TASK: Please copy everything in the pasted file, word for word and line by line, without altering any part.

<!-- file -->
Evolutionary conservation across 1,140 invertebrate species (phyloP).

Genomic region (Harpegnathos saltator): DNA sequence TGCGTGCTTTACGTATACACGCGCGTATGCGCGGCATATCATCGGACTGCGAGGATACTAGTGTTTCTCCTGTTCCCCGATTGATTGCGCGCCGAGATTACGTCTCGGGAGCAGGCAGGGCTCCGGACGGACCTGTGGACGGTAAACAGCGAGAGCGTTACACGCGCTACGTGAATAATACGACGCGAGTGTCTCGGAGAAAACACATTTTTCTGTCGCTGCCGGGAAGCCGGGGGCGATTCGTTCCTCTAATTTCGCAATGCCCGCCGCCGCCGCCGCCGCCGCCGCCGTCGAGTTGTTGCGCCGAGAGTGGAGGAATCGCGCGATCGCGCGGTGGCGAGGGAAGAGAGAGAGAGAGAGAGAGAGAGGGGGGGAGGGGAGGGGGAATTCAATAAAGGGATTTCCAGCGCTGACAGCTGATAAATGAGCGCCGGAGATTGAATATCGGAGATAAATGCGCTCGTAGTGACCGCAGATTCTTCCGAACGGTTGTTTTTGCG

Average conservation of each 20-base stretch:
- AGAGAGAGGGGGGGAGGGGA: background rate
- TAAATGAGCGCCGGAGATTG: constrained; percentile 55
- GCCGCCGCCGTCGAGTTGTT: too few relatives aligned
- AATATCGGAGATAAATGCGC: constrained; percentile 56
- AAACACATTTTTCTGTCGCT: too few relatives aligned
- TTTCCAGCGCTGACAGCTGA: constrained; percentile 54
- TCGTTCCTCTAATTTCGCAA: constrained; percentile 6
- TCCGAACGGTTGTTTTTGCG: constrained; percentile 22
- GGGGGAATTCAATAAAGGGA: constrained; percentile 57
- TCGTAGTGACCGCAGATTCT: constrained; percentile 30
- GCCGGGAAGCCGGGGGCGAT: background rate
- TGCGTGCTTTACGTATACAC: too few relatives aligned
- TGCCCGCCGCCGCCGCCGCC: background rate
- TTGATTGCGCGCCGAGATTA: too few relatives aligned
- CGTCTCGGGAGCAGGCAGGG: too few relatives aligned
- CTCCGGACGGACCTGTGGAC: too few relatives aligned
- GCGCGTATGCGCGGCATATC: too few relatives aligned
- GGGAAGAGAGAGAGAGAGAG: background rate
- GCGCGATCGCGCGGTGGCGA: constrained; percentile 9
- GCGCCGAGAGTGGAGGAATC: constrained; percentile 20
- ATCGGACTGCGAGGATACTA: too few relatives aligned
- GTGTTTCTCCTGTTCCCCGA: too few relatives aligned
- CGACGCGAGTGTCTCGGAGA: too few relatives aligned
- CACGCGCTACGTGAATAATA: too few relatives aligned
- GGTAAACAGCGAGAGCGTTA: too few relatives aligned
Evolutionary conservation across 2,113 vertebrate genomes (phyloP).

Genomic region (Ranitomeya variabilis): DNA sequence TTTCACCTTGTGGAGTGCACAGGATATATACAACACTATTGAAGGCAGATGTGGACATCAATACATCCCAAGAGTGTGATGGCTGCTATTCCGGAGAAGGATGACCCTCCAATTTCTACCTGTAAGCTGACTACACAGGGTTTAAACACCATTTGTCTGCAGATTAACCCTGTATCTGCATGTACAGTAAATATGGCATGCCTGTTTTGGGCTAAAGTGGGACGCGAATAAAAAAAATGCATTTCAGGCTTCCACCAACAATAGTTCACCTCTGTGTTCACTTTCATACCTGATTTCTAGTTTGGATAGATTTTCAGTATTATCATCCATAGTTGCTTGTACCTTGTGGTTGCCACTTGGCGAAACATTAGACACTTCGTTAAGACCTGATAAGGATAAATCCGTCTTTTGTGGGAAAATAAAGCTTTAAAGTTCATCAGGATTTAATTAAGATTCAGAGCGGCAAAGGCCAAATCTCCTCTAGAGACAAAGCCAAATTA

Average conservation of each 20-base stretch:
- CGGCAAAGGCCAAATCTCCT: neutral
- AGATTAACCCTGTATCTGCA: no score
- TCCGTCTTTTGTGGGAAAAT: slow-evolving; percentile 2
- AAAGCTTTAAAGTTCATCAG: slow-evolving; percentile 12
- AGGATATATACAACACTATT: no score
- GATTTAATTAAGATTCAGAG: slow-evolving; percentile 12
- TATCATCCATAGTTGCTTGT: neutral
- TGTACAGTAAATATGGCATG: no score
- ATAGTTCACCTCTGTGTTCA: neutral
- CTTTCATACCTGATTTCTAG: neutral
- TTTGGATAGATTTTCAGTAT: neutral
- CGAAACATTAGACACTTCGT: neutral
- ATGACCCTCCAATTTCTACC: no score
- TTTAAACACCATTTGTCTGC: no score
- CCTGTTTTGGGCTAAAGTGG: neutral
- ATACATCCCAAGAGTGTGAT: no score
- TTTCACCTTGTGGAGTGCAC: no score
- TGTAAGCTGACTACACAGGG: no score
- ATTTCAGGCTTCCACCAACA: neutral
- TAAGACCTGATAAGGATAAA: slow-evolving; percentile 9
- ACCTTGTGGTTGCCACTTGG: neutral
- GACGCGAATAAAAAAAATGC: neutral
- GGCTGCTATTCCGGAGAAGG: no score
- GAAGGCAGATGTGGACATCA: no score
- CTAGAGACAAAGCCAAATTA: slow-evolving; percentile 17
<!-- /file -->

Evolutionary conservation across 1,140 invertebrate species (phyloP).

Genomic region (Harpegnathos saltator): DNA sequence TGCGTGCTTTACGTATACACGCGCGTATGCGCGGCATATCATCGGACTGCGAGGATACTAGTGTTTCTCCTGTTCCCCGATTGATTGCGCGCCGAGATTACGTCTCGGGAGCAGGCAGGGCTCCGGACGGACCTGTGGACGGTAAACAGCGAGAGCGTTACACGCGCTACGTGAATAATACGACGCGAGTGTCTCGGAGAAAACACATTTTTCTGTCGCTGCCGGGAAGCCGGGGGCGATTCGTTCCTCTAATTTCGCAATGCCCGCCGCCGCCGCCGCCGCCGCCGCCGTCGAGTTGTTGCGCCGAGAGTGGAGGAATCGCGCGATCGCGCGGTGGCGAGGGAAGAGAGAGAGAGAGAGAGAGAGAGGGGGGGAGGGGAGGGGGAATTCAATAAAGGGATTTCCAGCGCTGACAGCTGATAAATGAGCGCCGGAGATTGAATATCGGAGATAAATGCGCTCGTAGTGACCGCAGATTCTTCCGAACGGTTGTTTTTGCG

Average conservation of each 20-base stretch:
- AGAGAGAGGGGGGGAGGGGA: background rate
- TAAATGAGCGCCGGAGATTG: constrained; percentile 55
- GCCGCCGCCGTCGAGTTGTT: too few relatives aligned
- AATATCGGAGATAAATGCGC: constrained; percentile 56
- AAACACATTTTTCTGTCGCT: too few relatives aligned
- TTTCCAGCGCTGACAGCTGA: constrained; percentile 54
- TCGTTCCTCTAATTTCGCAA: constrained; percentile 6
- TCCGAACGGTTGTTTTTGCG: constrained; percentile 22
- GGGGGAATTCAATAAAGGGA: constrained; percentile 57
- TCGTAGTGACCGCAGATTCT: constrained; percentile 30
- GCCGGGAAGCCGGGGGCGAT: background rate
- TGCGTGCTTTACGTATACAC: too few relatives aligned
- TGCCCGCCGCCGCCGCCGCC: background rate
- TTGATTGCGCGCCGAGATTA: too few relatives aligned
- CGTCTCGGGAGCAGGCAGGG: too few relatives aligned
- CTCCGGACGGACCTGTGGAC: too few relatives aligned
- GCGCGTATGCGCGGCATATC: too few relatives aligned
- GGGAAGAGAGAGAGAGAGAG: background rate
- GCGCGATCGCGCGGTGGCGA: constrained; percentile 9
- GCGCCGAGAGTGGAGGAATC: constrained; percentile 20
- ATCGGACTGCGAGGATACTA: too few relatives aligned
- GTGTTTCTCCTGTTCCCCGA: too few relatives aligned
- CGACGCGAGTGTCTCGGAGA: too few relatives aligned
- CACGCGCTACGTGAATAATA: too few relatives aligned
- GGTAAACAGCGAGAGCGTTA: too few relatives aligned
Evolutionary conservation across 2,113 vertebrate genomes (phyloP).

Genomic region (Ranitomeya variabilis): DNA sequence TTTCACCTTGTGGAGTGCACAGGATATATACAACACTATTGAAGGCAGATGTGGACATCAATACATCCCAAGAGTGTGATGGCTGCTATTCCGGAGAAGGATGACCCTCCAATTTCTACCTGTAAGCTGACTACACAGGGTTTAAACACCATTTGTCTGCAGATTAACCCTGTATCTGCATGTACAGTAAATATGGCATGCCTGTTTTGGGCTAAAGTGGGACGCGAATAAAAAAAATGCATTTCAGGCTTCCACCAACAATAGTTCACCTCTGTGTTCACTTTCATACCTGATTTCTAGTTTGGATAGATTTTCAGTATTATCATCCATAGTTGCTTGTACCTTGTGGTTGCCACTTGGCGAAACATTAGACACTTCGTTAAGACCTGATAAGGATAAATCCGTCTTTTGTGGGAAAATAAAGCTTTAAAGTTCATCAGGATTTAATTAAGATTCAGAGCGGCAAAGGCCAAATCTCCTCTAGAGACAAAGCCAAATTA

Average conservation of each 20-base stretch:
- CGGCAAAGGCCAAATCTCCT: neutral
- AGATTAACCCTGTATCTGCA: no score
- TCCGTCTTTTGTGGGAAAAT: slow-evolving; percentile 2
- AAAGCTTTAAAGTTCATCAG: slow-evolving; percentile 12
- AGGATATATACAACACTATT: no score
- GATTTAATTAAGATTCAGAG: slow-evolving; percentile 12
- TATCATCCATAGTTGCTTGT: neutral
- TGTACAGTAAATATGGCATG: no score
- ATAGTTCACCTCTGTGTTCA: neutral
- CTTTCATACCTGATTTCTAG: neutral
- TTTGGATAGATTTTCAGTAT: neutral
- CGAAACATTAGACACTTCGT: neutral
- ATGACCCTCCAATTTCTACC: no score
- TTTAAACACCATTTGTCTGC: no score
- CCTGTTTTGGGCTAAAGTGG: neutral
- ATACATCCCAAGAGTGTGAT: no score
- TTTCACCTTGTGGAGTGCAC: no score
- TGTAAGCTGACTACACAGGG: no score
- ATTTCAGGCTTCCACCAACA: neutral
- TAAGACCTGATAAGGATAAA: slow-evolving; percentile 9
- ACCTTGTGGTTGCCACTTGG: neutral
- GACGCGAATAAAAAAAATGC: neutral
- GGCTGCTATTCCGGAGAAGG: no score
- GAAGGCAGATGTGGACATCA: no score
- CTAGAGACAAAGCCAAATTA: slow-evolving; percentile 17